A lot happened. Many things changed. Ten years ago, I was not married, I did not have kids. I grew up to become a responsible father and husband. And I took on areas of responsibilities I never thought of, both privately and professionally.
Today, 31. December 2019, marks the end of a decade, before a new decade begins. It doesn’t feel like it, even when the past years will be remembered as the 10s. And we’re entering the twenties now.
At the beginning of the decade, I only earned my MBA. Back then, I worked for one of the most amazing companies I could imagine up till today. At that company, I was given an assignment, not only abroad but on a different continent. After having traveled Europe and the entire Middle East in the years before, I had an opportunity to visit all countries South East Asia from Singapore in this decade.
During that time, cloud computing did merely exist, it was a newly coined term. And people were excited by what Apple shaped in form of the iPhone. Social Media was still new and innocent, people were excited by the opportunity to exchange with friends, family but also to meet total strangers on the Internet.
Since then, I did not only have the opportunity to take on responsibility for one of the most popular smart lighting products, also did I have the opportunity to transition to a role I wanted to grow into.
I had the opportunity to see it all grow and develop, into technology that shapes both society and business. And I had an opportunity to exchange ideas in that space with the brightest minds in the industry. And to build a network of friends and colleagues that are among the best and most motivated.
We’ll see more development in technology and society. Social media has seen it’s peak. Consumers are sceptical of being tracked. Big Data, Machine Learning and Artificial Intelligence are exciting technologies. Society will benefit from these, but it will require policy and products that use them right. Awareness for the correct use of technology will increase and sustainability will become more important.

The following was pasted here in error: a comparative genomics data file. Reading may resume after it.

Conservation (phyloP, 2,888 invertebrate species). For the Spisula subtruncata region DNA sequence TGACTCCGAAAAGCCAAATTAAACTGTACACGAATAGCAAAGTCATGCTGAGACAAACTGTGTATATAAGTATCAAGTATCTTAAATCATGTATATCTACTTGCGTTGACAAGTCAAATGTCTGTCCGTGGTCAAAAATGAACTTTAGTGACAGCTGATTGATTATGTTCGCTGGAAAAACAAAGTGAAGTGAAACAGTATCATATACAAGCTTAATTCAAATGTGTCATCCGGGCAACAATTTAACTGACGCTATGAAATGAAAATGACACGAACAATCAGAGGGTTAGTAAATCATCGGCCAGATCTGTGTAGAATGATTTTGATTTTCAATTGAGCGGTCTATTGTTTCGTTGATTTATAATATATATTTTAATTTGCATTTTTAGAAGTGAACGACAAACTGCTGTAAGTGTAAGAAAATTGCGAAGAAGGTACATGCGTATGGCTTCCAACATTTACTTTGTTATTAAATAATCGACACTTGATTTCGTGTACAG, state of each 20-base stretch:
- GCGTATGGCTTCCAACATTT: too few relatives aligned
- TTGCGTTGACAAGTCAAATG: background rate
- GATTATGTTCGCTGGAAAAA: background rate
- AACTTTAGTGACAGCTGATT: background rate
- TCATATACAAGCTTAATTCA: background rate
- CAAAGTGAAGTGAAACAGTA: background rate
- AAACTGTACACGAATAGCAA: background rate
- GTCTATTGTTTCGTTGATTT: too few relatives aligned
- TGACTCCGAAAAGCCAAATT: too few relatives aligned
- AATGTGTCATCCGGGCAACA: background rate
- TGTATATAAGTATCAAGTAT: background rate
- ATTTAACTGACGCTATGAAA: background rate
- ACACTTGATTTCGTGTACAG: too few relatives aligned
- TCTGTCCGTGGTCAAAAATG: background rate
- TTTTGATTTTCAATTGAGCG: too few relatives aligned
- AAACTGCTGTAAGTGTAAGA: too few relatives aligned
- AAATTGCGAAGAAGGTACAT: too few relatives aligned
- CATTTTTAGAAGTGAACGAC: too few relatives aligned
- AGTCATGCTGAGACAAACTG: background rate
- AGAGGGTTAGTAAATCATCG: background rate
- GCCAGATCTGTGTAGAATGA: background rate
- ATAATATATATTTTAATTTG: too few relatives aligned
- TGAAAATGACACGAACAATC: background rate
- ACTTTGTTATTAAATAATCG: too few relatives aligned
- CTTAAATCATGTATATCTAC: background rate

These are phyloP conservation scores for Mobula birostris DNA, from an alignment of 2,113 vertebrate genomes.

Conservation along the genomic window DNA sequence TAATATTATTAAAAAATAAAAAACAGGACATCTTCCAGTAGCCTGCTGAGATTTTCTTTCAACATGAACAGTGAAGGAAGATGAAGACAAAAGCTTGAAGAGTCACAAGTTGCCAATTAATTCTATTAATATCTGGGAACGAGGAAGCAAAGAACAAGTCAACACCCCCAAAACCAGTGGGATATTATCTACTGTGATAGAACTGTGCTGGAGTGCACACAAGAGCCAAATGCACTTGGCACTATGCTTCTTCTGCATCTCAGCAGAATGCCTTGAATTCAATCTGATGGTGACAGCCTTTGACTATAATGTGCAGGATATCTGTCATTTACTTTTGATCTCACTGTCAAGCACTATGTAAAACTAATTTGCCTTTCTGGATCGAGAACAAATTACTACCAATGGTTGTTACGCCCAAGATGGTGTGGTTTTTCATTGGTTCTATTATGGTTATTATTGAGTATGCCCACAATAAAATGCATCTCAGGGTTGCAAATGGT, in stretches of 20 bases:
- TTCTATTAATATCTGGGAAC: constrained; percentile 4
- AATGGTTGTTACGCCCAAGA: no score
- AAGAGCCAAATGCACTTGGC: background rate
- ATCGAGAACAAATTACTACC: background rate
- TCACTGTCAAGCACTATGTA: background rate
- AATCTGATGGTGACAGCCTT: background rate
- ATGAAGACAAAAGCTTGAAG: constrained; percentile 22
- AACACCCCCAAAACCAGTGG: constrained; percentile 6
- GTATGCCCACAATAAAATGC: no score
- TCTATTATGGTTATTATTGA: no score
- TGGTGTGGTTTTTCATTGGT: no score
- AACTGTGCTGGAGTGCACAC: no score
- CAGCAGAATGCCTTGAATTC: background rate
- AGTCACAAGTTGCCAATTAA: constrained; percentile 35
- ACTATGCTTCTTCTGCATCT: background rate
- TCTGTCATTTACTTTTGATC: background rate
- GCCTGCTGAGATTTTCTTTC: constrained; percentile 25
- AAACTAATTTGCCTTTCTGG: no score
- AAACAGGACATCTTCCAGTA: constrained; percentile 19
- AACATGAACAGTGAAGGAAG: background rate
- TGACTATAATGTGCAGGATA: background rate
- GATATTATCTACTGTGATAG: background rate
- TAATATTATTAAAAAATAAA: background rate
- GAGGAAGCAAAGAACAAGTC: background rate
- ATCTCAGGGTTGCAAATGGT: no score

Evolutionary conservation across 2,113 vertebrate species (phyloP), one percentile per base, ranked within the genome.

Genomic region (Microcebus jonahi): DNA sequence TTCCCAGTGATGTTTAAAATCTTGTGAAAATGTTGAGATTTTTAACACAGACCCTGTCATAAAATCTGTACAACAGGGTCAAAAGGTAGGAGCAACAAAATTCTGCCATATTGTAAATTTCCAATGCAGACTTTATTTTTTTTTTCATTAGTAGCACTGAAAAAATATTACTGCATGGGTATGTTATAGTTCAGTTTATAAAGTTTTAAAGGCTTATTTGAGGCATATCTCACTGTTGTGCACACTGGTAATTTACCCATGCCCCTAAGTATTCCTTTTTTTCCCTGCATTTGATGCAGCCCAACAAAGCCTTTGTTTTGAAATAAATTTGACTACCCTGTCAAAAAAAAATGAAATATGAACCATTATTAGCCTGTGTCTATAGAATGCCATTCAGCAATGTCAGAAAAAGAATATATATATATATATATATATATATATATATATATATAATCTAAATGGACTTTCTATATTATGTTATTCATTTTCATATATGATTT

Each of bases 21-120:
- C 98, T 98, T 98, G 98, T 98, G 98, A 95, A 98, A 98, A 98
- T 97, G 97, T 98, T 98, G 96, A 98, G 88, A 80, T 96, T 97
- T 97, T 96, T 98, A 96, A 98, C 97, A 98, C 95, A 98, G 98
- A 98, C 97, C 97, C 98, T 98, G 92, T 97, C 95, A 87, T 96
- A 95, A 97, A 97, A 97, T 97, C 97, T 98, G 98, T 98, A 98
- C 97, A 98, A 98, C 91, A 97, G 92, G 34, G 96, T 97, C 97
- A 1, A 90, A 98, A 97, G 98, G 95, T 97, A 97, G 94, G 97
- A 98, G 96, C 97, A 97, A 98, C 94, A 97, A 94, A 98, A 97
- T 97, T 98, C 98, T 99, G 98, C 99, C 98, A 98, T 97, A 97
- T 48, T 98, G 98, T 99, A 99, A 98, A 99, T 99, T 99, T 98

31. December 2019 does mark the end of a decade. It does not mark the end of anything else. It’s a random day that marks a rather arbitrary ten years timeframe. I’m thankful for the past decade and excited for the next.
Today Kubernetes released it’s version 1.17. The software is one of the most popular open source projects ever. It allows managing containerised applications and micro-services. The release arrives at the end of a regular development cycle.
After the project was announced in 2014 by two Google employees, it hit a first 1.0 milestone on July 2015. The project gained massive popularity in the cloud world because it enables scalable infrastructures and service. With the Kubernetes 1.0 release, Google partnered with the Linux Foundation to form the Cloud Native Computing Foundation (CNCF) as a new home for the technology.
Since Kubernetes became publicly available, it gained popularity quickly and today is commonly used as the main way to host microservice-based implementations, mostly because Kubernetes and its associated ecosystem provide a rich choice of tools with all the capabilities that are needed to address key concerns of any modern software architectures.
With Kubernetes 1.17 released today, the package comes with more details on the release in the Release Schedule or in particular on the Changelog.